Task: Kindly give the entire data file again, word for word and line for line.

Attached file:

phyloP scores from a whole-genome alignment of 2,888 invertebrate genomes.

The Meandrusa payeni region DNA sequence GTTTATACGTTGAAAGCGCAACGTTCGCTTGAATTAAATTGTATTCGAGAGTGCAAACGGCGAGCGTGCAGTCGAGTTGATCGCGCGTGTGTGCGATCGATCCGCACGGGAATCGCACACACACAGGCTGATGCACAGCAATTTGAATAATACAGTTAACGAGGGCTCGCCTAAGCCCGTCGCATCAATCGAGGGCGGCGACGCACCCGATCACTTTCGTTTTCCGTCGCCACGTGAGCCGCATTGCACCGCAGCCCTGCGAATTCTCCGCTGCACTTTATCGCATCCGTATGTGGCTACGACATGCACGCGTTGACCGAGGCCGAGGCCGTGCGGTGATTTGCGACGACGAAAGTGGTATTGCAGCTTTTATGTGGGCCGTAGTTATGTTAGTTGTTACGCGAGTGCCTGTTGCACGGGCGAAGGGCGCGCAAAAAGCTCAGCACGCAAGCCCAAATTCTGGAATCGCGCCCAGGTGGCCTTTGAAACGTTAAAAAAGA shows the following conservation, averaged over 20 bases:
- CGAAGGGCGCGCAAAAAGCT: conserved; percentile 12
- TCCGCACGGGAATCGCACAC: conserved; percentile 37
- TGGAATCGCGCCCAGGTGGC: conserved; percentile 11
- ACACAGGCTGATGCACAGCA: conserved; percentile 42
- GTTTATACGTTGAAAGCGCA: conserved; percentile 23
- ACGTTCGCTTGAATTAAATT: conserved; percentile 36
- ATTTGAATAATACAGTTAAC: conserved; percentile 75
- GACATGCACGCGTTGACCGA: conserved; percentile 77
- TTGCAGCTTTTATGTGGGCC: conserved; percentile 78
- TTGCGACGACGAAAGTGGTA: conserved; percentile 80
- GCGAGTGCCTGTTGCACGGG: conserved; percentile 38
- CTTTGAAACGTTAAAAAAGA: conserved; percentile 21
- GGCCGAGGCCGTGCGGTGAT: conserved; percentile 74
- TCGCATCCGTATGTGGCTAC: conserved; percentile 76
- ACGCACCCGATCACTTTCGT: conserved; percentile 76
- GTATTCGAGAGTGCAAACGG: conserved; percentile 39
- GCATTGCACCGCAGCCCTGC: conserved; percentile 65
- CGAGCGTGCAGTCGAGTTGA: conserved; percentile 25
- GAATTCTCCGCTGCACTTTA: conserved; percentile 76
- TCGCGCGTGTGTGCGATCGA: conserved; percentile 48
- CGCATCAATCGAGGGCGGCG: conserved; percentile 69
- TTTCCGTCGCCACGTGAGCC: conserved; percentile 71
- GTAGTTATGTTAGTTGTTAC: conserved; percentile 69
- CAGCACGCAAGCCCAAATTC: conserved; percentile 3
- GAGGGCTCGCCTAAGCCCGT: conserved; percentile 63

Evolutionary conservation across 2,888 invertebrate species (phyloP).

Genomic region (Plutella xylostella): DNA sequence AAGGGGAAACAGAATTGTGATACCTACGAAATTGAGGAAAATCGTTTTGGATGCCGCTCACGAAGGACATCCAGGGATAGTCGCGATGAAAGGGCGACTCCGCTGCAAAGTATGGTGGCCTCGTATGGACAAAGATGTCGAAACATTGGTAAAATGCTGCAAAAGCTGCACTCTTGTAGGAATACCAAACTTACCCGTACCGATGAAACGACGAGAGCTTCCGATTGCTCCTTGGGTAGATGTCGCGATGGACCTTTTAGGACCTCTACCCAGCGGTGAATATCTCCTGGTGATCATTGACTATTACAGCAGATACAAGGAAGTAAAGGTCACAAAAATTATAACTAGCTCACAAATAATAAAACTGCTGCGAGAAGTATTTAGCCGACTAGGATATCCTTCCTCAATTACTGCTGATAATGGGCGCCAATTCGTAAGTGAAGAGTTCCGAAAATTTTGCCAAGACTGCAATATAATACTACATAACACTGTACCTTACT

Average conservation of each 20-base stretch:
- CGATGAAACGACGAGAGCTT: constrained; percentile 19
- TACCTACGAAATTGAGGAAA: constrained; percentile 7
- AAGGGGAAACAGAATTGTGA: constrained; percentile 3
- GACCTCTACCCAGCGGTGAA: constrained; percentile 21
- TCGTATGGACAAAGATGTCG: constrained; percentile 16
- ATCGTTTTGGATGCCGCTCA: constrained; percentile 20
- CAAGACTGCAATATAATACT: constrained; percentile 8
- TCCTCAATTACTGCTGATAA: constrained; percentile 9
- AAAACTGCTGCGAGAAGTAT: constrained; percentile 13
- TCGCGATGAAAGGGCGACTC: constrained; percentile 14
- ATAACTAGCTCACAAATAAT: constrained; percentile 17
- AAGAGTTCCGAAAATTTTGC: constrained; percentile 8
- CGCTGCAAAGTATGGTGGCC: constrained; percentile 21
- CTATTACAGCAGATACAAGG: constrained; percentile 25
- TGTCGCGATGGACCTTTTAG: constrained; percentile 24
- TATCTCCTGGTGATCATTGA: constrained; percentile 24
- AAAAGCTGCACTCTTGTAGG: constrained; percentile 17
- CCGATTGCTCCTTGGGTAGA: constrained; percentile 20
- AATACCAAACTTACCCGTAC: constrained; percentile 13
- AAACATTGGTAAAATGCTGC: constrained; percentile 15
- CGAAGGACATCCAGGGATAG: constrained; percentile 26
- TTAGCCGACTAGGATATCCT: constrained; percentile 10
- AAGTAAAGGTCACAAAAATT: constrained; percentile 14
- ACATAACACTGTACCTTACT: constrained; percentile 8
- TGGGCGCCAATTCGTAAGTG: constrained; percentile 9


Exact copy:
phyloP scores from a whole-genome alignment of 2,888 invertebrate genomes.

The Meandrusa payeni region DNA sequence GTTTATACGTTGAAAGCGCAACGTTCGCTTGAATTAAATTGTATTCGAGAGTGCAAACGGCGAGCGTGCAGTCGAGTTGATCGCGCGTGTGTGCGATCGATCCGCACGGGAATCGCACACACACAGGCTGATGCACAGCAATTTGAATAATACAGTTAACGAGGGCTCGCCTAAGCCCGTCGCATCAATCGAGGGCGGCGACGCACCCGATCACTTTCGTTTTCCGTCGCCACGTGAGCCGCATTGCACCGCAGCCCTGCGAATTCTCCGCTGCACTTTATCGCATCCGTATGTGGCTACGACATGCACGCGTTGACCGAGGCCGAGGCCGTGCGGTGATTTGCGACGACGAAAGTGGTATTGCAGCTTTTATGTGGGCCGTAGTTATGTTAGTTGTTACGCGAGTGCCTGTTGCACGGGCGAAGGGCGCGCAAAAAGCTCAGCACGCAAGCCCAAATTCTGGAATCGCGCCCAGGTGGCCTTTGAAACGTTAAAAAAGA shows the following conservation, averaged over 20 bases:
- CGAAGGGCGCGCAAAAAGCT: conserved; percentile 12
- TCCGCACGGGAATCGCACAC: conserved; percentile 37
- TGGAATCGCGCCCAGGTGGC: conserved; percentile 11
- ACACAGGCTGATGCACAGCA: conserved; percentile 42
- GTTTATACGTTGAAAGCGCA: conserved; percentile 23
- ACGTTCGCTTGAATTAAATT: conserved; percentile 36
- ATTTGAATAATACAGTTAAC: conserved; percentile 75
- GACATGCACGCGTTGACCGA: conserved; percentile 77
- TTGCAGCTTTTATGTGGGCC: conserved; percentile 78
- TTGCGACGACGAAAGTGGTA: conserved; percentile 80
- GCGAGTGCCTGTTGCACGGG: conserved; percentile 38
- CTTTGAAACGTTAAAAAAGA: conserved; percentile 21
- GGCCGAGGCCGTGCGGTGAT: conserved; percentile 74
- TCGCATCCGTATGTGGCTAC: conserved; percentile 76
- ACGCACCCGATCACTTTCGT: conserved; percentile 76
- GTATTCGAGAGTGCAAACGG: conserved; percentile 39
- GCATTGCACCGCAGCCCTGC: conserved; percentile 65
- CGAGCGTGCAGTCGAGTTGA: conserved; percentile 25
- GAATTCTCCGCTGCACTTTA: conserved; percentile 76
- TCGCGCGTGTGTGCGATCGA: conserved; percentile 48
- CGCATCAATCGAGGGCGGCG: conserved; percentile 69
- TTTCCGTCGCCACGTGAGCC: conserved; percentile 71
- GTAGTTATGTTAGTTGTTAC: conserved; percentile 69
- CAGCACGCAAGCCCAAATTC: conserved; percentile 3
- GAGGGCTCGCCTAAGCCCGT: conserved; percentile 63

Evolutionary conservation across 2,888 invertebrate species (phyloP).

Genomic region (Plutella xylostella): DNA sequence AAGGGGAAACAGAATTGTGATACCTACGAAATTGAGGAAAATCGTTTTGGATGCCGCTCACGAAGGACATCCAGGGATAGTCGCGATGAAAGGGCGACTCCGCTGCAAAGTATGGTGGCCTCGTATGGACAAAGATGTCGAAACATTGGTAAAATGCTGCAAAAGCTGCACTCTTGTAGGAATACCAAACTTACCCGTACCGATGAAACGACGAGAGCTTCCGATTGCTCCTTGGGTAGATGTCGCGATGGACCTTTTAGGACCTCTACCCAGCGGTGAATATCTCCTGGTGATCATTGACTATTACAGCAGATACAAGGAAGTAAAGGTCACAAAAATTATAACTAGCTCACAAATAATAAAACTGCTGCGAGAAGTATTTAGCCGACTAGGATATCCTTCCTCAATTACTGCTGATAATGGGCGCCAATTCGTAAGTGAAGAGTTCCGAAAATTTTGCCAAGACTGCAATATAATACTACATAACACTGTACCTTACT

Average conservation of each 20-base stretch:
- CGATGAAACGACGAGAGCTT: constrained; percentile 19
- TACCTACGAAATTGAGGAAA: constrained; percentile 7
- AAGGGGAAACAGAATTGTGA: constrained; percentile 3
- GACCTCTACCCAGCGGTGAA: constrained; percentile 21
- TCGTATGGACAAAGATGTCG: constrained; percentile 16
- ATCGTTTTGGATGCCGCTCA: constrained; percentile 20
- CAAGACTGCAATATAATACT: constrained; percentile 8
- TCCTCAATTACTGCTGATAA: constrained; percentile 9
- AAAACTGCTGCGAGAAGTAT: constrained; percentile 13
- TCGCGATGAAAGGGCGACTC: constrained; percentile 14
- ATAACTAGCTCACAAATAAT: constrained; percentile 17
- AAGAGTTCCGAAAATTTTGC: constrained; percentile 8
- CGCTGCAAAGTATGGTGGCC: constrained; percentile 21
- CTATTACAGCAGATACAAGG: constrained; percentile 25
- TGTCGCGATGGACCTTTTAG: constrained; percentile 24
- TATCTCCTGGTGATCATTGA: constrained; percentile 24
- AAAAGCTGCACTCTTGTAGG: constrained; percentile 17
- CCGATTGCTCCTTGGGTAGA: constrained; percentile 20
- AATACCAAACTTACCCGTAC: constrained; percentile 13
- AAACATTGGTAAAATGCTGC: constrained; percentile 15
- CGAAGGACATCCAGGGATAG: constrained; percentile 26
- TTAGCCGACTAGGATATCCT: constrained; percentile 10
- AAGTAAAGGTCACAAAAATT: constrained; percentile 14
- ACATAACACTGTACCTTACT: constrained; percentile 8
- TGGGCGCCAATTCGTAAGTG: constrained; percentile 9